Ireland now ranks 19th in the world, after the Czech Republic, in terms of the percentage of households with broadband access, according to a new Science, Technology and Industry scoreboard from the OECD. The survey reveals less than 10pc of Irish households have broadband, compared with South Korea where 86pc of households now have broadband.
In terms of business use of the internet and broadband, Ireland showed a mixed picture. While 95pc of Irish businesses have internet access, a mere 38pc of Irish businesses actually have broadband.
The league table, which charted growth in broadband access between 2000 and 2004, revealed that in 2004 South Korea led the world with 86pc of households and 96pc of businesses having a broadband connection. Iceland was second in the world in terms of broadband per household with approximately just under 50pc of households boasting broadband access. Our nearest neighbours, the UK, was revealed to have 20pc of households online.
Use of the internet by businesses (with 10 or more employees) has become fairly standard practise in most OECD countries. In 2004, Japan, Belgium and the Nordic countries all had access at greater than 95pc. A further eight countries reported access levels over 90pc. In terms of businesses that use broadband platforms to connect to the internet Korea led with 92pc of businesses having a broadband connection. It was followed by Canada (82pc) and Denmark (80pc).
It is understood that at present there are some 175,000 individual broadband connections in Ireland – far short of the 300,000 target for July this year set by the previous Minister for Communications, Marine and Natural Resources Dermot Ahern TD.
The poor performance by Ireland in the latest OECD league table was lamented by broadband campaigner Damien Mulley of IrelandOffline. Mulley said: “This information charts broadband growth over four years and shows that despite what has been said about our tremendous growth rate, we are getting nowhere. We’re still towards the bottom of the broadband table, no inroads have been made and with current weekly sign-ups decreasing we will not start jumping ahead of anyone.
“Ireland is like a Formula One car that has just been started up even though the race has been long under way. We’ve accelerated from 0-150mph in a short space, but so did every other car in the race when they started. This acceleration got us on the track and now we are going to have to catch-up but we’re six laps behind and going at average speed. What we need now is a turbo boost. What’s the turbo boost? Ministerial intervention,” said Mulley.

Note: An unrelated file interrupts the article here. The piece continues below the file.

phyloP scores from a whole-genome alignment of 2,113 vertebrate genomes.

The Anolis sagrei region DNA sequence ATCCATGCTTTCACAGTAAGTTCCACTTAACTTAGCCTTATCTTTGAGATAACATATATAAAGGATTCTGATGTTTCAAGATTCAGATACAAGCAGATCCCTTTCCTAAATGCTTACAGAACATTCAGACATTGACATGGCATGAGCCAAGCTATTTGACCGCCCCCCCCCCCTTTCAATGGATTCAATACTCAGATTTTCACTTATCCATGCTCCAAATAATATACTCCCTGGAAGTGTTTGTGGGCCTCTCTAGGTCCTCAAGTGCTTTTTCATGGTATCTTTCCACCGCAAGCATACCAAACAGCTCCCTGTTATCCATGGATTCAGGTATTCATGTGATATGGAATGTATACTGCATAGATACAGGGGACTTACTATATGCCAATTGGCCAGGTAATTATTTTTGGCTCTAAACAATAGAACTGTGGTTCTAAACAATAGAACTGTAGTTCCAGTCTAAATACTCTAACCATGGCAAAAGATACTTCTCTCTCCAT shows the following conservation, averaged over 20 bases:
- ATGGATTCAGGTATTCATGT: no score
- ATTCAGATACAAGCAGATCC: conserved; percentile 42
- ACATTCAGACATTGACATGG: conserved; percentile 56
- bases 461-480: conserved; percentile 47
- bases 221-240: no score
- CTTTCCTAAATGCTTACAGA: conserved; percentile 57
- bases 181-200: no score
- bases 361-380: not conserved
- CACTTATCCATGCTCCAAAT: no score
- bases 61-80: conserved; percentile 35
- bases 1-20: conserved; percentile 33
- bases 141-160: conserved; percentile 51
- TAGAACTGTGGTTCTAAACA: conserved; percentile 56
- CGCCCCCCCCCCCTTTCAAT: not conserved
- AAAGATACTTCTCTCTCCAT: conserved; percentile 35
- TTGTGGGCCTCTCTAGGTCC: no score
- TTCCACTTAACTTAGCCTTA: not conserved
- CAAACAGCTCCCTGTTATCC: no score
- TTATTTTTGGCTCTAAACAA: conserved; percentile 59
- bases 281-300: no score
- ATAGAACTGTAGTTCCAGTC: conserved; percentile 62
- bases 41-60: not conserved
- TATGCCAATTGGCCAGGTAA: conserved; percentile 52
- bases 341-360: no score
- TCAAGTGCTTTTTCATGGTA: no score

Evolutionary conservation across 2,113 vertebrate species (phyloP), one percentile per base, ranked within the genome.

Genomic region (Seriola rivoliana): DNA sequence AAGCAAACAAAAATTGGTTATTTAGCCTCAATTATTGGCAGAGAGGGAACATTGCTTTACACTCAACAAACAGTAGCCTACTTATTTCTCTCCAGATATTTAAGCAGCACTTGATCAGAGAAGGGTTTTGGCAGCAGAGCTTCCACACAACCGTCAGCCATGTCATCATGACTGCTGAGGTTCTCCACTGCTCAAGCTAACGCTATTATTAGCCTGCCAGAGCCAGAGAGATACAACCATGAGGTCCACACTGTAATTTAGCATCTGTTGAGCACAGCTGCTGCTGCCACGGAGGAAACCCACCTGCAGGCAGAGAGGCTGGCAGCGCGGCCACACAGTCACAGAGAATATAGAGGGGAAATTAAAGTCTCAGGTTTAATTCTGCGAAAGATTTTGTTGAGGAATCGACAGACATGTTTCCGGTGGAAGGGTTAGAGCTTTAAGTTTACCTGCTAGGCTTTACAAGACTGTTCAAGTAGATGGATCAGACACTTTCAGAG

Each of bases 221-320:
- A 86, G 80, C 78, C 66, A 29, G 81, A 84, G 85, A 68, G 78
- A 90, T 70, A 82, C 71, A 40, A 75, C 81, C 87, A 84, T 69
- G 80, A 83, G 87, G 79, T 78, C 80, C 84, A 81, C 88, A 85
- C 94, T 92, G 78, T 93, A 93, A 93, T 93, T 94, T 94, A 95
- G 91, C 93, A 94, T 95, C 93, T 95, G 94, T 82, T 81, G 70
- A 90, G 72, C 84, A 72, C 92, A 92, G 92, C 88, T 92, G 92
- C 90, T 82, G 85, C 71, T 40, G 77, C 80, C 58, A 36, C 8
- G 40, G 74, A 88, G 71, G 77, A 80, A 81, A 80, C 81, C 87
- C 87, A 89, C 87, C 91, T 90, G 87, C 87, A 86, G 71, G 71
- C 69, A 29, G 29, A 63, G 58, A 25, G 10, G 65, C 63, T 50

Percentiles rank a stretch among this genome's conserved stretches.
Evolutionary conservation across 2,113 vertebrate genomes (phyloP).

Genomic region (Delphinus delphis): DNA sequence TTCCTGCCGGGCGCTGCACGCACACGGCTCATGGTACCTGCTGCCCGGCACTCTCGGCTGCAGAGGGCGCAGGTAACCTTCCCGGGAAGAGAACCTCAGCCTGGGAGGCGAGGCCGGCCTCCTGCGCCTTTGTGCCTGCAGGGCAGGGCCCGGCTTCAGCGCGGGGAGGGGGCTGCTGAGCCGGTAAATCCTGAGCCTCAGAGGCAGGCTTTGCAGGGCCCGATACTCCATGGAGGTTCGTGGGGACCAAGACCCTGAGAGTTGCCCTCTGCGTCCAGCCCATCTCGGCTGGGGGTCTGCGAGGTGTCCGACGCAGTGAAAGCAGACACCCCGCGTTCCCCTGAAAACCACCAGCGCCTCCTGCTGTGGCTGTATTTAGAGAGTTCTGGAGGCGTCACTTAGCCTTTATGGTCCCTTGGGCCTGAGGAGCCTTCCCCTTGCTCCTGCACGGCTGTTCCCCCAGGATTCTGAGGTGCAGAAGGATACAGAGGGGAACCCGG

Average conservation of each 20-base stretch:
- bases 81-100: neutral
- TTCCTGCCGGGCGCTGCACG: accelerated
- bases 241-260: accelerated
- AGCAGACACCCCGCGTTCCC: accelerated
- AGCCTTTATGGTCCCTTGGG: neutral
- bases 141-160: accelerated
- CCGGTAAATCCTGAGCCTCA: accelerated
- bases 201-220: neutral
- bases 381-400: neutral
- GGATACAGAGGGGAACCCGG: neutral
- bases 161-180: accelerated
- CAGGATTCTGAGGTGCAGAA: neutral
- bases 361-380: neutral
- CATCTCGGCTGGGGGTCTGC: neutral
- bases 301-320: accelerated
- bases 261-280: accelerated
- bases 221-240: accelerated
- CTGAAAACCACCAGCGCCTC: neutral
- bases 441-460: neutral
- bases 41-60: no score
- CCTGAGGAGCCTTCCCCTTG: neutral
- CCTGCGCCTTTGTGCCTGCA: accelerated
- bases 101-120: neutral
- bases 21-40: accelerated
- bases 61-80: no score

He continued: “While there’s no quick fix for something like this, we don’t even seem to have a cohesive long-term plan. Minister Dempsey needs to acknowledge and work off one of the many suggested plans from the Information Society Commission, Forfas or the Oireachtas Report on Broadband. He also needs to give more powers to the Commission for Communications Regulation (ComReg) to turn them into an aggressive player. These powers should include the ability to split Eircom into a wholesale and retail division, but only if it is needed.”
The commercial director of BT Ireland, Peter Evans, agrees with Mulley on the fact that Ireland is playing catch-up with other countries. “When you hear people saying Ireland is growing fast in terms of broadband, you need to realise this is from a tiny base. The rate of growth in Ireland is high but the numbers are much lower than other countries. Some eight million people in the UK have broadband, they could grow at a low rate and still grow faster than we can. We’re at less than 10pc on the household side which is poor. The most worrying point is we have observed that the rate of growth has slowed down in the last six months.
“While other countries have seen a constant upward curve and reached an inflection point, we haven’t hit that inflection point. While we are not plateauing, the rate has slowed down. You can see that clearly in the recent ComReg quarterly report. We saw big growth 18 months ago, but since then that’s all stopped and the rate of growth has slowed down.”
Evans continued: “There are people trying to defend Ireland’s poor broadband performance and they will say PC penetration is low at 45pc compared with the UK at 60pc. But by no means is that the only reason. Vat rates are high, prices are high. The key is getting Irish prices close to the European average around the €20 to €25 mark. We need to be at that level not the €30 point we are at today.
“And then there’s general awareness; people are not aware of the benefits of broadband. The industry is not marketing broadband very well. There is a lot of hype and buzzwords being bandied about but the ordinary ‘Joe Soap’ in Ireland is happy with dial-up and a little bit of surfing. They don’t see why they should spend three or four times what they are paying to get faster broadband. Last year, when people trialled broadband, many stayed but now inertia has set in,” Evans explained.
By John Kennedy